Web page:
Maximize Accounting Department ROI with Clear Expectations

Maximize Accounting Department ROI with Clear Expectations

Accounting department ROI increases when financial reporting, staffing and communication are aligned with clear expectations.One of the most underutilized resources at many mid-sized firms is the in-house accounting department. While devoting lots of resources to the department in terms of both money and time, many businesses don’t gain the accounting department ROI that they should.

A common reason why is because CEOs and owners sometimes don’t know exactly what they should expect from their accounting departments. This isn’t too surprising when you consider that the business owner probably isn’t a financial or accounting expert. Often, he or she takes a hands-off approach to the accounting department, leaving the details up to the controller or CFO. But doing so can result in lost opportunities to maximize the value of this important resource.

Financial Reporting, Planning & Relationships

To maximize accounting department ROI, you first need to determine what are the specific accounting department responsibilities and roles. Doing so will enable you to set realistic expectations for the department’s performance and deliverables. In most organizations, the accounting department is held responsible for the following tasks:

1. Financial statement preparation
The primary responsibility of the accounting department at most organizations is to prepare accurate and reliable financial statements on a consistent basis. These usually consist of a balance sheet, profit and loss (or P&L) statement and cash flow statement. The accounting department might also deliver supplemental reports customized by department or product line.

Depending on the sophistication level of your business, you might also require your accounting department to prepare more advanced analytical reports. These may include trend or variation analyses and measurement and analysis of the key performance indicators (KPIs) that are most crucial to your business and industry.

2. Budgeting & financial planning
Along with the financial statements, the budget is among the most important financial documents prepared by the accounting department at most businesses. This is the blueprint from which all financial plans and decisions will ultimately be made. At larger organizations, the accounting department might also be involved in higher-level strategic planning, especially as it relates to finances.

A big part of financial planning is providing analysis and insight into where the business is going based on measurements of operating performance. If things are headed in the wrong direction financially, the accounting department should be able to suggest remedies to get things back on track again before disaster strikes.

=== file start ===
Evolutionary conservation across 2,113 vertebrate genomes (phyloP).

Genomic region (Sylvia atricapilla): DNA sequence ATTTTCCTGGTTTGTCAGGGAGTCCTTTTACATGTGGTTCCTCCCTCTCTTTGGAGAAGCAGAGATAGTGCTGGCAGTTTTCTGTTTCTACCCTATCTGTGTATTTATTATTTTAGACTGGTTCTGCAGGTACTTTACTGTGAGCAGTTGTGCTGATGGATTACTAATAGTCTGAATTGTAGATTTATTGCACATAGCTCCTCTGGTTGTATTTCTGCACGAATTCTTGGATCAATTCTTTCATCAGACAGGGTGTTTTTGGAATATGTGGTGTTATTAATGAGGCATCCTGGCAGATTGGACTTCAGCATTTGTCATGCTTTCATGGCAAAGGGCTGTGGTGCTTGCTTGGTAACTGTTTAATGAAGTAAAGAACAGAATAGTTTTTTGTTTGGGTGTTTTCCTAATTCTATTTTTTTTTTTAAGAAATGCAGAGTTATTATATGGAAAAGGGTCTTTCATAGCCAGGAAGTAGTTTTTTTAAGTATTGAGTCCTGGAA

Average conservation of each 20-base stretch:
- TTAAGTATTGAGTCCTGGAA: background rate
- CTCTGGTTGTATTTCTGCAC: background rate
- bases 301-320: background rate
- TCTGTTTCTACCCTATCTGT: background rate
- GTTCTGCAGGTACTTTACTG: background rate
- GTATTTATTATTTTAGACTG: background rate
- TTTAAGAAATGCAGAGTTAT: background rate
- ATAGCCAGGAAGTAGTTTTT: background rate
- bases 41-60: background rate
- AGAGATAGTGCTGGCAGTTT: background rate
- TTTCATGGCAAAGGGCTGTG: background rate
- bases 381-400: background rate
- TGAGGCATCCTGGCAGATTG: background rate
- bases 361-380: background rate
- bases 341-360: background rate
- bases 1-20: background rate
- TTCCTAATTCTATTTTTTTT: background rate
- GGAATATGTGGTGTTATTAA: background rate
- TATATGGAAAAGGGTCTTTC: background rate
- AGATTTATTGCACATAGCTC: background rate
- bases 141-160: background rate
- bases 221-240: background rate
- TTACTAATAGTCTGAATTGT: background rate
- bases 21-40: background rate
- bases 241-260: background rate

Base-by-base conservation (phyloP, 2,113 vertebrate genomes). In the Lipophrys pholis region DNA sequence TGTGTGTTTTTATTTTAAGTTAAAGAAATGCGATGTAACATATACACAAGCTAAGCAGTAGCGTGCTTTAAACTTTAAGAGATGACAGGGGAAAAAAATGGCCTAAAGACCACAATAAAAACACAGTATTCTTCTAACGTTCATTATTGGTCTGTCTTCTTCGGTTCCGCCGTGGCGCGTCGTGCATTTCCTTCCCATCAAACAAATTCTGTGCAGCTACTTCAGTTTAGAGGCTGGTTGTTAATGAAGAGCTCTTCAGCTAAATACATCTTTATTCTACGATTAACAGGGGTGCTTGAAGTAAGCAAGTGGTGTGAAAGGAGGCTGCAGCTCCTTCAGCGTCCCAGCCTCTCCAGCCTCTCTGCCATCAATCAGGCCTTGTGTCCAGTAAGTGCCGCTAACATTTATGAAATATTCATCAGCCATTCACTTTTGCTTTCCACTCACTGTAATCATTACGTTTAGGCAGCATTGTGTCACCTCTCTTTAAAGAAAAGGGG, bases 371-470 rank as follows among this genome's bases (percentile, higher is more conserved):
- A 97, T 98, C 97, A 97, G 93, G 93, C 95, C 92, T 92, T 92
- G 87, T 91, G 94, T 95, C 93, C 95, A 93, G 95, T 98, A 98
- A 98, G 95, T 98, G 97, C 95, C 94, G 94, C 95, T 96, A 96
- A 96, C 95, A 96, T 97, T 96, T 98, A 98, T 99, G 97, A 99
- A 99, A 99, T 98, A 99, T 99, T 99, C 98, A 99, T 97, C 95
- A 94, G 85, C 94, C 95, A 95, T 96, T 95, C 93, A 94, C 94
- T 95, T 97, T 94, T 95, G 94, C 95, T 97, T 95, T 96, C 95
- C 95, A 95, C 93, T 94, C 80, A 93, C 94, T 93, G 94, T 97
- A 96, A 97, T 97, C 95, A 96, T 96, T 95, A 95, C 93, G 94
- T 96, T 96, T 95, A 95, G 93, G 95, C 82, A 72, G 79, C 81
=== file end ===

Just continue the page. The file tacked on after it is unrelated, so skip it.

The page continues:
3. Cash flow management
Cash flow is the lifeblood of any business and it’s up to the accounting department to ensure that cash is being managed efficiently. Many businesses that seemed to be financially healthy, at least on paper, have failed due to poor cash flow management. Therefore, the accounting department should keep a tight reign on cash flow at all times to make sure sufficient cash is available to meet daily working capital needs.

4. Managing banking & vendor relationships
A designated point person in the accounting department should make sure that the bank is receiving current financial information on time so the business remains in compliance with any loan covenants. There should also be a designated point person to communicate with vendors about contract and payment terms and negotiate contract renewals when the time comes.

Financial Communication & Staffing

Once you have identified accounting department responsibilities and roles, you should establish an internal chain of communication between department leaders and the owner, CEO, board members and other key executives. For instance, you need to decide whether communication between your designated accounting department liaison and other department heads will flow through the owner or CEO or whether they will communicate with each other directly.

Also determine what role (if any) the accounting department will have when it comes to communication with customers. For example, will accounting be directly involved in collecting past-due payments or working with customers to establish payment plans and make other financial accommodations? This should be discussed among managers before the time comes to start making these kinds of arrangements.

With accounting department responsibilities, roles and a chain of communication in place, you should now make sure staffing is appropriate to gain maximum accounting department ROI. Your goal should be to make sure all of your accounting employees are performing jobs that make the most use of their skills and abilities. For example, employees with good people skills should probably be responsible for internal and external communication, while those who are more analytical can be put in charge of strategic planning initiatives.

Concluding Thoughts

One of the most underutilized resources at many businesses is the in-house accounting department. A common reason why is because CEOs and owners sometimes don’t know exactly what they should expect from this department. They often take a hands-off approach to the accounting department, leaving the details up to the controller or CFO. However, doing so can result in a lost opportunity to maximize accounting department ROI. An outsourced CFO services provider can help you maximize the return on investment in your accounting department.

Arthur F. Rothberg, Managing Director, CFO Edge, LLC

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